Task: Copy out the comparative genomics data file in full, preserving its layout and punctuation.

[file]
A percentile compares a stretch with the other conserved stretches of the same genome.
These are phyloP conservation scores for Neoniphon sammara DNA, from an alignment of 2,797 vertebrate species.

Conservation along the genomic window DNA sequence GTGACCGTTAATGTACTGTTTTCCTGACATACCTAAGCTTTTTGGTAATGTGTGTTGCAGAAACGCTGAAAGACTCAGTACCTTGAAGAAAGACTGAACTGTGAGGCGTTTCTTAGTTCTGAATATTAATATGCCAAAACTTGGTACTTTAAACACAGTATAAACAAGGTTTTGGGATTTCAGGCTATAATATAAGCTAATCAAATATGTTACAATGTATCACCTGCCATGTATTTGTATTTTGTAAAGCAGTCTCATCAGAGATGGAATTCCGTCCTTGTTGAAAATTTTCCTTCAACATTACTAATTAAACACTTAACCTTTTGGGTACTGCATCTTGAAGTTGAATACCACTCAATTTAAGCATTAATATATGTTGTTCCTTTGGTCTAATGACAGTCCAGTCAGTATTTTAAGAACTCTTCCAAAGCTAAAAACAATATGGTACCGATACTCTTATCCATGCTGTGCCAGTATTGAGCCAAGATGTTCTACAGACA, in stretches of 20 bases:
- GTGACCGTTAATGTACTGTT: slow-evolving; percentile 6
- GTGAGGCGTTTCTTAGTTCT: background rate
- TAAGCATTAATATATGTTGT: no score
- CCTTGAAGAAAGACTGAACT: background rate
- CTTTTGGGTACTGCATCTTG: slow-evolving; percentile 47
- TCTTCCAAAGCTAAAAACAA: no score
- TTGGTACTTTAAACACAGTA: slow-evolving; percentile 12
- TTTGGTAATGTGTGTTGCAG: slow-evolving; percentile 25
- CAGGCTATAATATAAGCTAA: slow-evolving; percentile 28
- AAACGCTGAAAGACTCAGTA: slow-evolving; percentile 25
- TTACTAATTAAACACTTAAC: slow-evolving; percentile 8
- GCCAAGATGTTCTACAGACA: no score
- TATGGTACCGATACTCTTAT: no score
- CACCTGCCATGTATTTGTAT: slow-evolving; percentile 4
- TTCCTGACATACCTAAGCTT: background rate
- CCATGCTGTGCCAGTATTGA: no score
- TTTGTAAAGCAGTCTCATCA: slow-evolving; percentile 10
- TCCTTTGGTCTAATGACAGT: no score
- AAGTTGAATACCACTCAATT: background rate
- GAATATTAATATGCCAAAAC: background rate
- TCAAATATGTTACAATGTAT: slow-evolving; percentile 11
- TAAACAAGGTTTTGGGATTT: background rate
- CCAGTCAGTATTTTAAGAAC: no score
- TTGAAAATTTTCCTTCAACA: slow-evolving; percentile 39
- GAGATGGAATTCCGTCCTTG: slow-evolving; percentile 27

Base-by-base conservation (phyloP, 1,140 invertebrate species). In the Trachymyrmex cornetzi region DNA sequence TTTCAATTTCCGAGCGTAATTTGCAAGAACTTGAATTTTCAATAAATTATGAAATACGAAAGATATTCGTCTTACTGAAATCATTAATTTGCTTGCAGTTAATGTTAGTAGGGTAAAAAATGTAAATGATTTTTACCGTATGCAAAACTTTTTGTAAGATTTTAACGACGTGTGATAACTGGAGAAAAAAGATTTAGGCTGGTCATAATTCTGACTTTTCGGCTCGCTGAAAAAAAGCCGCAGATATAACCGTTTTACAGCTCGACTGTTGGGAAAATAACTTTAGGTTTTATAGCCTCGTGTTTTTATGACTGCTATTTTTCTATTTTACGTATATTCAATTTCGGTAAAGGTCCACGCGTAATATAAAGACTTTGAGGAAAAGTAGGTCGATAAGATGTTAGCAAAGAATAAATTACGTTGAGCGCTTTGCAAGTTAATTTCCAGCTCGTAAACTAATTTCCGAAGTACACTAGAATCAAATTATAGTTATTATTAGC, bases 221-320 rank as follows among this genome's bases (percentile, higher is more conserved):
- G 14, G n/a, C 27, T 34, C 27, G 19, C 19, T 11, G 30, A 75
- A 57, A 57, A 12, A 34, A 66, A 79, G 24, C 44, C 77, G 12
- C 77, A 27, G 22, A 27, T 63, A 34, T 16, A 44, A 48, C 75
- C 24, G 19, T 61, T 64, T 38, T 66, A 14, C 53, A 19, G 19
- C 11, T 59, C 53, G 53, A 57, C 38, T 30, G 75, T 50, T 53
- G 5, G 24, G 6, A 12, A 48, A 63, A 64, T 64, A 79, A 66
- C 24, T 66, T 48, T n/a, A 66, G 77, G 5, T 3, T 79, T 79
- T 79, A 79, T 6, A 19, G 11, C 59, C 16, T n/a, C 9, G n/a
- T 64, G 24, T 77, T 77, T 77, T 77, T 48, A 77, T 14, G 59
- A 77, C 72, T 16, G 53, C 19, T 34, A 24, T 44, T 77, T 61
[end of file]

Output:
A percentile compares a stretch with the other conserved stretches of the same genome.
These are phyloP conservation scores for Neoniphon sammara DNA, from an alignment of 2,797 vertebrate species.

Conservation along the genomic window DNA sequence GTGACCGTTAATGTACTGTTTTCCTGACATACCTAAGCTTTTTGGTAATGTGTGTTGCAGAAACGCTGAAAGACTCAGTACCTTGAAGAAAGACTGAACTGTGAGGCGTTTCTTAGTTCTGAATATTAATATGCCAAAACTTGGTACTTTAAACACAGTATAAACAAGGTTTTGGGATTTCAGGCTATAATATAAGCTAATCAAATATGTTACAATGTATCACCTGCCATGTATTTGTATTTTGTAAAGCAGTCTCATCAGAGATGGAATTCCGTCCTTGTTGAAAATTTTCCTTCAACATTACTAATTAAACACTTAACCTTTTGGGTACTGCATCTTGAAGTTGAATACCACTCAATTTAAGCATTAATATATGTTGTTCCTTTGGTCTAATGACAGTCCAGTCAGTATTTTAAGAACTCTTCCAAAGCTAAAAACAATATGGTACCGATACTCTTATCCATGCTGTGCCAGTATTGAGCCAAGATGTTCTACAGACA, in stretches of 20 bases:
- GTGACCGTTAATGTACTGTT: slow-evolving; percentile 6
- GTGAGGCGTTTCTTAGTTCT: background rate
- TAAGCATTAATATATGTTGT: no score
- CCTTGAAGAAAGACTGAACT: background rate
- CTTTTGGGTACTGCATCTTG: slow-evolving; percentile 47
- TCTTCCAAAGCTAAAAACAA: no score
- TTGGTACTTTAAACACAGTA: slow-evolving; percentile 12
- TTTGGTAATGTGTGTTGCAG: slow-evolving; percentile 25
- CAGGCTATAATATAAGCTAA: slow-evolving; percentile 28
- AAACGCTGAAAGACTCAGTA: slow-evolving; percentile 25
- TTACTAATTAAACACTTAAC: slow-evolving; percentile 8
- GCCAAGATGTTCTACAGACA: no score
- TATGGTACCGATACTCTTAT: no score
- CACCTGCCATGTATTTGTAT: slow-evolving; percentile 4
- TTCCTGACATACCTAAGCTT: background rate
- CCATGCTGTGCCAGTATTGA: no score
- TTTGTAAAGCAGTCTCATCA: slow-evolving; percentile 10
- TCCTTTGGTCTAATGACAGT: no score
- AAGTTGAATACCACTCAATT: background rate
- GAATATTAATATGCCAAAAC: background rate
- TCAAATATGTTACAATGTAT: slow-evolving; percentile 11
- TAAACAAGGTTTTGGGATTT: background rate
- CCAGTCAGTATTTTAAGAAC: no score
- TTGAAAATTTTCCTTCAACA: slow-evolving; percentile 39
- GAGATGGAATTCCGTCCTTG: slow-evolving; percentile 27

Base-by-base conservation (phyloP, 1,140 invertebrate species). In the Trachymyrmex cornetzi region DNA sequence TTTCAATTTCCGAGCGTAATTTGCAAGAACTTGAATTTTCAATAAATTATGAAATACGAAAGATATTCGTCTTACTGAAATCATTAATTTGCTTGCAGTTAATGTTAGTAGGGTAAAAAATGTAAATGATTTTTACCGTATGCAAAACTTTTTGTAAGATTTTAACGACGTGTGATAACTGGAGAAAAAAGATTTAGGCTGGTCATAATTCTGACTTTTCGGCTCGCTGAAAAAAAGCCGCAGATATAACCGTTTTACAGCTCGACTGTTGGGAAAATAACTTTAGGTTTTATAGCCTCGTGTTTTTATGACTGCTATTTTTCTATTTTACGTATATTCAATTTCGGTAAAGGTCCACGCGTAATATAAAGACTTTGAGGAAAAGTAGGTCGATAAGATGTTAGCAAAGAATAAATTACGTTGAGCGCTTTGCAAGTTAATTTCCAGCTCGTAAACTAATTTCCGAAGTACACTAGAATCAAATTATAGTTATTATTAGC, bases 221-320 rank as follows among this genome's bases (percentile, higher is more conserved):
- G 14, G n/a, C 27, T 34, C 27, G 19, C 19, T 11, G 30, A 75
- A 57, A 57, A 12, A 34, A 66, A 79, G 24, C 44, C 77, G 12
- C 77, A 27, G 22, A 27, T 63, A 34, T 16, A 44, A 48, C 75
- C 24, G 19, T 61, T 64, T 38, T 66, A 14, C 53, A 19, G 19
- C 11, T 59, C 53, G 53, A 57, C 38, T 30, G 75, T 50, T 53
- G 5, G 24, G 6, A 12, A 48, A 63, A 64, T 64, A 79, A 66
- C 24, T 66, T 48, T n/a, A 66, G 77, G 5, T 3, T 79, T 79
- T 79, A 79, T 6, A 19, G 11, C 59, C 16, T n/a, C 9, G n/a
- T 64, G 24, T 77, T 77, T 77, T 77, T 48, A 77, T 14, G 59
- A 77, C 72, T 16, G 53, C 19, T 34, A 24, T 44, T 77, T 61